anthropologists, and academics and practitioners in the emerging field of peace and conflict studies.
About the Author
Daniel Fitzpatrick is a Reader in Law at the Australian National University, and a member of the Global Faculty at New York University School of Law. He has written widely on property theory in a law and development context, with a particular focus on natural disasters and armed conflicts. He was the UN's land rights adviser in post-conflict East Timor (2000) and post-tsunami Indonesia (2005-6). In 2007 he won the Hart Article Prize from the UK Socio-Legal Studies Association. He has published in the Yale Law Journal, the Law and Society Review, and the Yale Journal of International Law. Dr Fitzpatrick is the primary author of the UN's guidelines on addressing land issues after natural disasters. He has been a Visiting Professor at the University of Muenster (2002), a Visiting Professor at the National University of Singapore (2006-09), and a Distinguished Visitor at the University of Toronto (2007). Andrew McWilliam is a Senior Research Fellow in Anthropology at the Australian National University. He has published widely on the ethnography of Timor-Leste and eastern Indonesia including the forthcoming edited volume (with Elizabeth G.Traube) entitled, Land and Life in Timor-Leste: ethnographic essays (2011) ANU E-Press. His current research interests focus on customary land tenures and resource development, including broader issues of governance in post-conflict Timor-Leste and decentralised Indonesia. He has had visiting academic appointments and affiliations at the International Institute for Asian Studies, University of Leiden (1998 & 2005), the Kahin Centre for Southeast Asian Studies, Cornell University (2007) and Yale University (2010). Susana Barnes is currently enrolled as a PhD candidate in Anthropology at Monash University. Previously, she worked as Advisor to the Statement Taking and Data Processing Unit of the Commission for Truth, Reception and Reconciliation (May 2003 to December 2004) and as a Project Manager for the Jesuit Refugee Service (January 2000 to January 2002). As part of the Australian National University inter-disciplinary anthropological-legal study on customary land tenure systems in Timor Leste she undertook 14 months field work in the rural communities of Ainaro, Babulo and Maliana. Her research interests are East Timor ethnography, customary land and resource tenures, ritual and religion, social transformation and state and society.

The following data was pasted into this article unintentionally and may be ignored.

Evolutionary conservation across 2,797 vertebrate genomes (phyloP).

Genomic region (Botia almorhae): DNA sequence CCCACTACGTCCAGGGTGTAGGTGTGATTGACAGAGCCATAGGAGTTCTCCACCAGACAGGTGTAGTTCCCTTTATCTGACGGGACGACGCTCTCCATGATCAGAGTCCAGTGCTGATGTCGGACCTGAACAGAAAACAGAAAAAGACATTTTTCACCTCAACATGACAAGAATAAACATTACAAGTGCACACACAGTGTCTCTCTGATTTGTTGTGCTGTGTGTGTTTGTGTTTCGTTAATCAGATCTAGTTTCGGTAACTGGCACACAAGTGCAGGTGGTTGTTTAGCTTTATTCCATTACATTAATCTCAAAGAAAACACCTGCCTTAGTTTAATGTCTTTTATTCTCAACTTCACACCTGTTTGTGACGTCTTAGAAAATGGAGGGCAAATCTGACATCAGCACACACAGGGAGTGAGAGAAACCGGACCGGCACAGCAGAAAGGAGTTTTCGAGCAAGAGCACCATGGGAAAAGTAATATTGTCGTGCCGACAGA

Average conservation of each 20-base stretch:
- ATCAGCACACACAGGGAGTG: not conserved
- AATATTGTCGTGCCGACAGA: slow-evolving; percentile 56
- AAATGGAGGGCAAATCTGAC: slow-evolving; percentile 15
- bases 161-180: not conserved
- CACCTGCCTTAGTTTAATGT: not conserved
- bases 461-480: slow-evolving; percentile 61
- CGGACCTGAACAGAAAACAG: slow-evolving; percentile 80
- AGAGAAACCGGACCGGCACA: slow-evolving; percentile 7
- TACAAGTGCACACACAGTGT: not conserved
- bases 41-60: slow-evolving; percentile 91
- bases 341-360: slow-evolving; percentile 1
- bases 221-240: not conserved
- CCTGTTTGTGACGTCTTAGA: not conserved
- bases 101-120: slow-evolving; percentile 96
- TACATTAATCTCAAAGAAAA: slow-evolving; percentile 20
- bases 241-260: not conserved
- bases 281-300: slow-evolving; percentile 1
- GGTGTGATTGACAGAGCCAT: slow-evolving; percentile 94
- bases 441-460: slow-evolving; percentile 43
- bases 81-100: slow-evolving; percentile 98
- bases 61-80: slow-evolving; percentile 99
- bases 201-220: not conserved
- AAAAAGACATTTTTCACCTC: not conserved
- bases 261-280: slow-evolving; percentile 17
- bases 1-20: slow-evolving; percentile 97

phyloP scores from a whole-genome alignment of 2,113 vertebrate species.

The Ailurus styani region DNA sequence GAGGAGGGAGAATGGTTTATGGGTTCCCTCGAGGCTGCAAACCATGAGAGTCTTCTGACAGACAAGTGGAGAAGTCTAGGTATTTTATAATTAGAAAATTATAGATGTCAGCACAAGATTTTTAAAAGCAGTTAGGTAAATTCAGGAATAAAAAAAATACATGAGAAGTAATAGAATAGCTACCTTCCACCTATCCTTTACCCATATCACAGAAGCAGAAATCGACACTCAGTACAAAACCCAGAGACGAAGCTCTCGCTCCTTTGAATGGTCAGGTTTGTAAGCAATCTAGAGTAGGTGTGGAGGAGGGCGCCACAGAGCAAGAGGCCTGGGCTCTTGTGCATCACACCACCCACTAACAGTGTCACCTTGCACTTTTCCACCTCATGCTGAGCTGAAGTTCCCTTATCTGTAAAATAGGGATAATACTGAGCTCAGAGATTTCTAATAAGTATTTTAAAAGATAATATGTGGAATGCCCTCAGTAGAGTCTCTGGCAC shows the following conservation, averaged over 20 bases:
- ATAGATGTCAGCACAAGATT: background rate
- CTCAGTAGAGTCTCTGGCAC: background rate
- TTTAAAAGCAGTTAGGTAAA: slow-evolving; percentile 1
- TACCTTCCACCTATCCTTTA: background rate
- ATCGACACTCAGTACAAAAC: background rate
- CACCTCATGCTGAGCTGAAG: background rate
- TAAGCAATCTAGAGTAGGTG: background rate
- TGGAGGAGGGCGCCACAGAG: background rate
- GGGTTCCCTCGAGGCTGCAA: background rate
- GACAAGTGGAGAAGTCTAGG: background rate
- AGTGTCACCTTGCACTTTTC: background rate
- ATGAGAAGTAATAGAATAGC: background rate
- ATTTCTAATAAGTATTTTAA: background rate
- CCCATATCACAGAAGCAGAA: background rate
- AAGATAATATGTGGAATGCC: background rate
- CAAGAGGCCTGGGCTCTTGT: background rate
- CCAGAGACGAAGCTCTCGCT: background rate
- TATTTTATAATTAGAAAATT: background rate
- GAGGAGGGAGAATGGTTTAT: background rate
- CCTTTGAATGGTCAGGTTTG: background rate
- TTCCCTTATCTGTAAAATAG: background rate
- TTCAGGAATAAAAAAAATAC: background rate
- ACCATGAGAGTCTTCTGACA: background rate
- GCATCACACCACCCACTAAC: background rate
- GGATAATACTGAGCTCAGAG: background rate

Table of Contents
Contents: Preface; Property systems after armed conflicts: custom, possession and dispossession; The ethnography od Austronesian origin principles; The structure of resilience: rule-complexity and customary land systems; Contested transitions from custom to law: property rights in a weak state; Solving the problem of violence: land law in a new nation-state; Controlling the domain, sharing the land: customary land tenures in a Naueti community; The unsettling histories of Ponta Leste; Land, history and politics in Maliana sub-district; Possession, custom and conflict around the town of Ainaro; possession and dispossession: mediating and managing complex land conflicts; Implementing the land law: possession, protection and community property; Index.